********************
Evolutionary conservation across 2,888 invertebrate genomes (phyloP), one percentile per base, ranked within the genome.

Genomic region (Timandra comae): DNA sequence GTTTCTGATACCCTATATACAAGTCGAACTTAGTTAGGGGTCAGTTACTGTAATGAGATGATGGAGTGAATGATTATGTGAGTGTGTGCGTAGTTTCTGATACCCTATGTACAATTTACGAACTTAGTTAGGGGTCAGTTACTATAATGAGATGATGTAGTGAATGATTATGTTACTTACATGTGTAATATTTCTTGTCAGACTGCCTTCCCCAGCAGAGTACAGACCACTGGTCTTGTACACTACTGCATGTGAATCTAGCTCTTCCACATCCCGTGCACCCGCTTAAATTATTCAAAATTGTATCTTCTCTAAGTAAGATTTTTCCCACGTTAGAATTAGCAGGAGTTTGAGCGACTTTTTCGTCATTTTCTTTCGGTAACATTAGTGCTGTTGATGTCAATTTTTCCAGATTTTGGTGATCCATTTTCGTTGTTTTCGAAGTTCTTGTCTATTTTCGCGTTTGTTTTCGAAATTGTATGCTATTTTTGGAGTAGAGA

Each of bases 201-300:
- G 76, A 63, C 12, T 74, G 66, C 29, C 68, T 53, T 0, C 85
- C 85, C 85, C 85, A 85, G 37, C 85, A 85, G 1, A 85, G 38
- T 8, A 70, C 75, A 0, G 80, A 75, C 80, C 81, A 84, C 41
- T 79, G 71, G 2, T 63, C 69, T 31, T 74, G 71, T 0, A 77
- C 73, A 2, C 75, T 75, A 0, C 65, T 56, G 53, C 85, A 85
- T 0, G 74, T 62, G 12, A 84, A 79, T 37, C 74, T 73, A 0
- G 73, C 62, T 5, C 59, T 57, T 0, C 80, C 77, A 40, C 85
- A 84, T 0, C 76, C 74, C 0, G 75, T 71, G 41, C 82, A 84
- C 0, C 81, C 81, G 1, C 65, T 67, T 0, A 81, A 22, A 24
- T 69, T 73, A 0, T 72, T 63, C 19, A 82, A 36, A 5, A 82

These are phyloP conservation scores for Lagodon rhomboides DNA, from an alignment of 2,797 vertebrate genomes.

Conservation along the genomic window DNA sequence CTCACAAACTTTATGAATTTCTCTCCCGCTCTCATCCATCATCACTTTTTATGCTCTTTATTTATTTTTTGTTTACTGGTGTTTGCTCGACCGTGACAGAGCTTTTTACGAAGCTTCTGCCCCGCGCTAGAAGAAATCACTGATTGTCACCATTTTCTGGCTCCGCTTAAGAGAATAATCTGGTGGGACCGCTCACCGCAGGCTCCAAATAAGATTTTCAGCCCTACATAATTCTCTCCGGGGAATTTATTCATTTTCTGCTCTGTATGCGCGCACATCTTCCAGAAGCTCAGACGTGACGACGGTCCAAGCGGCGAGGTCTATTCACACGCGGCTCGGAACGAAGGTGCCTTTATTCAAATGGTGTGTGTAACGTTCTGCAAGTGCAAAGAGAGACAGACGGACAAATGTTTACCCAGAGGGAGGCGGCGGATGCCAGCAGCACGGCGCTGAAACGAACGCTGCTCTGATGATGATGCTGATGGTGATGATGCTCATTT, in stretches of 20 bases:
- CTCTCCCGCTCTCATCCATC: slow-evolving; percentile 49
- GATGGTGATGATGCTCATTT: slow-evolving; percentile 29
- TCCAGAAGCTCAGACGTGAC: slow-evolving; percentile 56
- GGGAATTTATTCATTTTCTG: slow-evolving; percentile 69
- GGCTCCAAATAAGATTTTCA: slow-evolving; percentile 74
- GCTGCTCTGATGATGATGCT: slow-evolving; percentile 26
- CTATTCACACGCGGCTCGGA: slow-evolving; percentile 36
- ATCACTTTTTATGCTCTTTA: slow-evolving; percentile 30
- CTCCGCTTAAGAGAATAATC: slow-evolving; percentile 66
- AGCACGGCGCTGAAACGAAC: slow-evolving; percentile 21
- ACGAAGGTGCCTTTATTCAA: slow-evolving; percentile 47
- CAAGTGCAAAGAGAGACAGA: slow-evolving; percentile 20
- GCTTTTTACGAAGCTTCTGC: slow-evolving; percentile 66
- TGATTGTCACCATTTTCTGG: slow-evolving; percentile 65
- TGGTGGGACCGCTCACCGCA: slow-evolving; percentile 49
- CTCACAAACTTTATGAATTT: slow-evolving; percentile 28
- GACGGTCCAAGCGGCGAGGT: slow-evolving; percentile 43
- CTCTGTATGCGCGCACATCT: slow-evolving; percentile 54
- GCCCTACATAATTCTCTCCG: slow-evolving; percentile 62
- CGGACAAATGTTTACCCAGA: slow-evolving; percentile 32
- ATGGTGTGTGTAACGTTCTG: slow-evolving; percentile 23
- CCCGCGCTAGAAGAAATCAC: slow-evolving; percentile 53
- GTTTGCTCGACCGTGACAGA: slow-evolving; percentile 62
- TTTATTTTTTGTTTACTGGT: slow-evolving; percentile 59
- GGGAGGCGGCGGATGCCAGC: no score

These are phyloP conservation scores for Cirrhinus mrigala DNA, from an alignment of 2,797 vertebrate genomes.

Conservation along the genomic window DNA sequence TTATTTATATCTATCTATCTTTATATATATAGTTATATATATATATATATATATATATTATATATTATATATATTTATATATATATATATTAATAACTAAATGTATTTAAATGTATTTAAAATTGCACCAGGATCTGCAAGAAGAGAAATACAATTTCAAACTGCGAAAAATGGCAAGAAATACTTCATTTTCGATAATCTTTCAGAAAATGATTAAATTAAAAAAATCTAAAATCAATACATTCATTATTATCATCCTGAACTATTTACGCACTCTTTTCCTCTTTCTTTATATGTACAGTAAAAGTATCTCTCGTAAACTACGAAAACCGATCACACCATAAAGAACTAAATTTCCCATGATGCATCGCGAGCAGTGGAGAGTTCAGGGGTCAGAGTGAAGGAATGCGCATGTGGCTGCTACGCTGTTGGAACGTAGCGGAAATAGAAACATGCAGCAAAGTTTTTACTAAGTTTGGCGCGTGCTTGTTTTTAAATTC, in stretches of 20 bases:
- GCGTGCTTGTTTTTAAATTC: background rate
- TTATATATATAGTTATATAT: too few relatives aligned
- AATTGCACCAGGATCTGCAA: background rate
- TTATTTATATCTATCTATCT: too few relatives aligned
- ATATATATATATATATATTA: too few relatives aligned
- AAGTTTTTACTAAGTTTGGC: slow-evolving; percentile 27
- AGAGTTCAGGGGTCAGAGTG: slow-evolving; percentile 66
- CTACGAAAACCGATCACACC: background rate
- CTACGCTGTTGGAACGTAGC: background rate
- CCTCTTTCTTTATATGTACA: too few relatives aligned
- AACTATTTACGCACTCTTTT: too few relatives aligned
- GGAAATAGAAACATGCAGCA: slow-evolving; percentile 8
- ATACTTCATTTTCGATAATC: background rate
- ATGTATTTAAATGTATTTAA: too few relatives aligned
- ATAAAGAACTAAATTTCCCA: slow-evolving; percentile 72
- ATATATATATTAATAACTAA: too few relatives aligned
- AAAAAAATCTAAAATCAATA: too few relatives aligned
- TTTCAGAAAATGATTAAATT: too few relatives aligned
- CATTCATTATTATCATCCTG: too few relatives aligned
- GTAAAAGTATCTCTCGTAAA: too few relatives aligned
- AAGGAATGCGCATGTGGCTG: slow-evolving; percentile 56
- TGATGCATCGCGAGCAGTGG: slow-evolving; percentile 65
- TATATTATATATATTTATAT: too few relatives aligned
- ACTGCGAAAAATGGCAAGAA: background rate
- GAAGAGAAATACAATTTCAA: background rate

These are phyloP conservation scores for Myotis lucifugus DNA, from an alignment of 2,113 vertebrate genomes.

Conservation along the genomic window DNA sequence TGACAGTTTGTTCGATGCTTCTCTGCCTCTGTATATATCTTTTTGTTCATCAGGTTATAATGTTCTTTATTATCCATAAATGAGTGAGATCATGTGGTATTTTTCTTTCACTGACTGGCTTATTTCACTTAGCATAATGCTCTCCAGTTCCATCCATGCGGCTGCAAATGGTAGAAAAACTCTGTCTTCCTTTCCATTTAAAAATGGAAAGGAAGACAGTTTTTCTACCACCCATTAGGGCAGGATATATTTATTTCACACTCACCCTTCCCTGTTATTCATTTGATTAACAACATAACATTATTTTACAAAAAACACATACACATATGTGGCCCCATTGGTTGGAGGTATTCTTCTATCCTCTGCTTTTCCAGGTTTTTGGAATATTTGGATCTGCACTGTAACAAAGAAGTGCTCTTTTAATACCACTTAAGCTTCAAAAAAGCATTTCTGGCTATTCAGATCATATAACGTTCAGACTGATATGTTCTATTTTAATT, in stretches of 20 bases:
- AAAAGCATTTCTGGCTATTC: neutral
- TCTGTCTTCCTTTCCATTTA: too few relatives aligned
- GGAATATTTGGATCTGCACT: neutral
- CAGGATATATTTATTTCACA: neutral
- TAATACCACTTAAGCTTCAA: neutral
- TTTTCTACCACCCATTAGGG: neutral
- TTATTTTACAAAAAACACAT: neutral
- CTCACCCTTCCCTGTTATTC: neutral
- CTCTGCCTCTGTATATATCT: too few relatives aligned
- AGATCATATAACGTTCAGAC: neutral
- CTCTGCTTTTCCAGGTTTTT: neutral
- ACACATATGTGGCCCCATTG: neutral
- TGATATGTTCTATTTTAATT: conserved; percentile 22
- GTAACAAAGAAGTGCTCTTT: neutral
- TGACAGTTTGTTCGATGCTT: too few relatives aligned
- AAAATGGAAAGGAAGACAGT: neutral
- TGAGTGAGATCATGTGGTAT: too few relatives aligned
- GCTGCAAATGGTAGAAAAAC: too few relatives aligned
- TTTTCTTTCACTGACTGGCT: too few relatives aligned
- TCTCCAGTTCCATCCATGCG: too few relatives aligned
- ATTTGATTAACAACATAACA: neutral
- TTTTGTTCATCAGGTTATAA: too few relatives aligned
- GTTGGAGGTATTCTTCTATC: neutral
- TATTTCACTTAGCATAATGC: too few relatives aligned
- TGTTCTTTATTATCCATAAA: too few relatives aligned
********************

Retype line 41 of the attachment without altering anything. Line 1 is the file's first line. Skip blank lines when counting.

These are phyloP conservation scores for Cirrhinus mrigala DNA, from an alignment of 2,797 vertebrate genomes.